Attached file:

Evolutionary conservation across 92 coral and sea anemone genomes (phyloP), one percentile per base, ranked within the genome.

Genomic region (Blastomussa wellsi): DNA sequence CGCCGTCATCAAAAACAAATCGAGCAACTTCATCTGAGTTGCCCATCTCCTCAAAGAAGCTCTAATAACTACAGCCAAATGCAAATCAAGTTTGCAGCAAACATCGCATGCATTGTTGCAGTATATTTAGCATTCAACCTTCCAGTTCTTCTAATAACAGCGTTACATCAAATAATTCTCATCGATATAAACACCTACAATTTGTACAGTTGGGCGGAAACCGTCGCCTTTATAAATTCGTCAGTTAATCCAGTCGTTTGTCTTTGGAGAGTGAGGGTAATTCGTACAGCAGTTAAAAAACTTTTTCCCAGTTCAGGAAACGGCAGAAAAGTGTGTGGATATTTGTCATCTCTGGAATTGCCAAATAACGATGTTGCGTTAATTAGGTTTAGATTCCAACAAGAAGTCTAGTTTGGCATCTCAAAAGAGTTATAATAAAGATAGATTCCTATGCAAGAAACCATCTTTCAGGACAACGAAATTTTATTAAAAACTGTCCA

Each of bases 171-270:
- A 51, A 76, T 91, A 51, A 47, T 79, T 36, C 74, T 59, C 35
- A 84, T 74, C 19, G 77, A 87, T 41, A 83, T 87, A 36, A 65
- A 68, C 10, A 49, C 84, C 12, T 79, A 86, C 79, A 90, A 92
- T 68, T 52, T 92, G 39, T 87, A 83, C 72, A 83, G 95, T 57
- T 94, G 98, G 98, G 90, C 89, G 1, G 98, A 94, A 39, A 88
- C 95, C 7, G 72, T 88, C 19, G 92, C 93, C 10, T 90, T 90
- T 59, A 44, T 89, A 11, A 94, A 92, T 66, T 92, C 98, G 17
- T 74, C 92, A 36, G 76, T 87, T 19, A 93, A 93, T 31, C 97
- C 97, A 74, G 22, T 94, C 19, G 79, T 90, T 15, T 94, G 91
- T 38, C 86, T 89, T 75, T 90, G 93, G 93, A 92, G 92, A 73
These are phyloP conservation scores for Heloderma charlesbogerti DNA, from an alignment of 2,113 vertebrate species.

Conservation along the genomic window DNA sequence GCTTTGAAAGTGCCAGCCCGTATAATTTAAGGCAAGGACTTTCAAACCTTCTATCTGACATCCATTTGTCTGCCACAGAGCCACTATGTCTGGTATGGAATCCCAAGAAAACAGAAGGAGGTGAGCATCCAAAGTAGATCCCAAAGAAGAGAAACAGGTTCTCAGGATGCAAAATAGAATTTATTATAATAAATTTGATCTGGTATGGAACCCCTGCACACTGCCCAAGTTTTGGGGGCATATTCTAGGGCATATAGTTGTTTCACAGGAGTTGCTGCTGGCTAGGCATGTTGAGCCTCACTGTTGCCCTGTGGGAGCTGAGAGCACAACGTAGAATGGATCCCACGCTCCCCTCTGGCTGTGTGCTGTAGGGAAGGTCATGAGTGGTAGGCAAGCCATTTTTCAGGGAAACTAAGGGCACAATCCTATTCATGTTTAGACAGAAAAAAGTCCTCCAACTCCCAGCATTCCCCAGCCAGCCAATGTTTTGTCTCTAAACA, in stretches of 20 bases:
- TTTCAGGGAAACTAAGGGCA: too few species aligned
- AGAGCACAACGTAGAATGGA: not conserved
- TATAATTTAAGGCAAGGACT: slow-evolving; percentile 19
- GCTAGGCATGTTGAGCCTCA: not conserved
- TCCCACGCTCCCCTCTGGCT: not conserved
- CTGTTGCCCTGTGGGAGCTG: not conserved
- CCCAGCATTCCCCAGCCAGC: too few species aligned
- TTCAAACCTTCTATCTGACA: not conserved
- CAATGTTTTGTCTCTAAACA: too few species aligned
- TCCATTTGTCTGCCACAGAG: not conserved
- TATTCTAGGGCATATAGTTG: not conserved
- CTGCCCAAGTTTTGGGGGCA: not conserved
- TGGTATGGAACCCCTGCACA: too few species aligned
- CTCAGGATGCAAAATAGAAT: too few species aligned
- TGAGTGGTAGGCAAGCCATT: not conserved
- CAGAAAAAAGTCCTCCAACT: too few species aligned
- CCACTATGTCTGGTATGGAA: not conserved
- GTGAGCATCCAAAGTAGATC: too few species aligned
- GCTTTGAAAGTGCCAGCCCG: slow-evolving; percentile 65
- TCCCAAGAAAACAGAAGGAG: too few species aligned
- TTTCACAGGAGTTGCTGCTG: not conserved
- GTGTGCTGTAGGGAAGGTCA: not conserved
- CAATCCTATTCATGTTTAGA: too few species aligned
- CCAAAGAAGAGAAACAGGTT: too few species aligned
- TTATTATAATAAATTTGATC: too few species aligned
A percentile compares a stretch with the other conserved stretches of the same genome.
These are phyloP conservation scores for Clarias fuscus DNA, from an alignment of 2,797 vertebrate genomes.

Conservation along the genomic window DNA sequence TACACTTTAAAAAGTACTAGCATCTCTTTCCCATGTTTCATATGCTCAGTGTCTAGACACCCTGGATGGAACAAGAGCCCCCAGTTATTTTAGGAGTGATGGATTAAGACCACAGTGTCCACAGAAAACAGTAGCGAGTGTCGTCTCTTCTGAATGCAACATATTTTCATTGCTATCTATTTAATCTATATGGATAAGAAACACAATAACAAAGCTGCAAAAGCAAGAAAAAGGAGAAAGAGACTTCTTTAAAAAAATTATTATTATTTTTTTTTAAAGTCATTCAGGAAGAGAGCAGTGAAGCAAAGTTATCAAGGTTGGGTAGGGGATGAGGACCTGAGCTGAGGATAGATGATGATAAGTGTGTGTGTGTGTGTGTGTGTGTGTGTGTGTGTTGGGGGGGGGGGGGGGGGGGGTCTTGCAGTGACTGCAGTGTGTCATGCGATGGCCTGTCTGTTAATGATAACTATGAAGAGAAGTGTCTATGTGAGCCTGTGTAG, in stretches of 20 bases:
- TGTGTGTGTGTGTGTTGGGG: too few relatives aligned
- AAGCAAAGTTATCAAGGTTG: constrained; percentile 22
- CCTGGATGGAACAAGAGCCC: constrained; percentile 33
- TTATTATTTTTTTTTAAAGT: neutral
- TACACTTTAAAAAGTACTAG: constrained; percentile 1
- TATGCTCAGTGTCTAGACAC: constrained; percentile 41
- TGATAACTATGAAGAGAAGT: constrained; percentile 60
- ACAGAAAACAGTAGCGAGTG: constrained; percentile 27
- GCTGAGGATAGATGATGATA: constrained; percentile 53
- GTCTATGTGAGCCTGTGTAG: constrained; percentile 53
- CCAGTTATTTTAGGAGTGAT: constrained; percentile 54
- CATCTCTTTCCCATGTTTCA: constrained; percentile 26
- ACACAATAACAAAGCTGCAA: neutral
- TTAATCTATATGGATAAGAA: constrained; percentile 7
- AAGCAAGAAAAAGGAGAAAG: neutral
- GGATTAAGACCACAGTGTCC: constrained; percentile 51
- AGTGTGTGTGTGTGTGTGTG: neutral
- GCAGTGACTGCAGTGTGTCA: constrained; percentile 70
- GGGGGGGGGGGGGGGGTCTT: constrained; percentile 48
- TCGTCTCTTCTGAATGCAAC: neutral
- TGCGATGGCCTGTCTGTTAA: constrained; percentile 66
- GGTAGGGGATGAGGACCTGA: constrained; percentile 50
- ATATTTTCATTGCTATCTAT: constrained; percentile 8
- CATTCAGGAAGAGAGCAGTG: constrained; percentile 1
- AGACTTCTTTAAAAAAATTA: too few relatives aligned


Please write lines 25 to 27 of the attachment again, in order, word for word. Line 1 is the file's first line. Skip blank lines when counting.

- TCCATTTGTCTGCCACAGAG: not conserved
- TATTCTAGGGCATATAGTTG: not conserved
- CTGCCCAAGTTTTGGGGGCA: not conserved